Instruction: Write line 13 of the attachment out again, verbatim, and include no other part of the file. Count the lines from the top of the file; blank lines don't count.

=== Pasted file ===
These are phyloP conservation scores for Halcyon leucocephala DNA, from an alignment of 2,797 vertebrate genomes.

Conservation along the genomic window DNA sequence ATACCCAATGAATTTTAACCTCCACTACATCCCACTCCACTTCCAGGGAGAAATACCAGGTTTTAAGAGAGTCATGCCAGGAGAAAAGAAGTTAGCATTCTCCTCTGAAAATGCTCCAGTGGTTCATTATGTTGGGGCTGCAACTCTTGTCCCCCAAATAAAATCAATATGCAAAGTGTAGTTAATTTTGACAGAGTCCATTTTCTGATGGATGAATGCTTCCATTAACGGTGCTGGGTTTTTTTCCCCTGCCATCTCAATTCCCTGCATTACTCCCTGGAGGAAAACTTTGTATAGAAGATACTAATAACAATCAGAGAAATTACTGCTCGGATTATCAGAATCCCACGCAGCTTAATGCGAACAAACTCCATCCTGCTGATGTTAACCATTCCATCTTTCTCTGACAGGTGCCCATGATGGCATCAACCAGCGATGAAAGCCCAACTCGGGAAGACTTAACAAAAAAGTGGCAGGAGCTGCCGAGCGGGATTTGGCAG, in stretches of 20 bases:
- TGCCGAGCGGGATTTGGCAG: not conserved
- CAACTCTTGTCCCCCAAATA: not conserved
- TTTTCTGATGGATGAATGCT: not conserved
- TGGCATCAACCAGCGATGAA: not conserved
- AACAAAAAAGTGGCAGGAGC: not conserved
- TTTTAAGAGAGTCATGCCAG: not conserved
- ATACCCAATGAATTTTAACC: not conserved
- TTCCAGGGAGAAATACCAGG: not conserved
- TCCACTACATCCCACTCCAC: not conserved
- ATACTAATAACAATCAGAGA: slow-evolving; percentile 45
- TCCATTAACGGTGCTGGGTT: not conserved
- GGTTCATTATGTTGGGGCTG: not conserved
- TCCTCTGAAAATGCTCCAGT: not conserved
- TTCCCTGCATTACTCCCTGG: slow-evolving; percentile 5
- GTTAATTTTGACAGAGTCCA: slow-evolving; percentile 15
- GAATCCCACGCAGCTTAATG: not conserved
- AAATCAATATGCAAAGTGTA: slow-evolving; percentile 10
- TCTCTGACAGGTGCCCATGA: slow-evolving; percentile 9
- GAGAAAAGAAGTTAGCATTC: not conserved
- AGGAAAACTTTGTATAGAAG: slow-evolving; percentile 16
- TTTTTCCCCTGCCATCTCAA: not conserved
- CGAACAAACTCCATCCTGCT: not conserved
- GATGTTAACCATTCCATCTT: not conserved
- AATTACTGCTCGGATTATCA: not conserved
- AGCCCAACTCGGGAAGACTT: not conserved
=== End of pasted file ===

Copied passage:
- TCCATTAACGGTGCTGGGTT: not conserved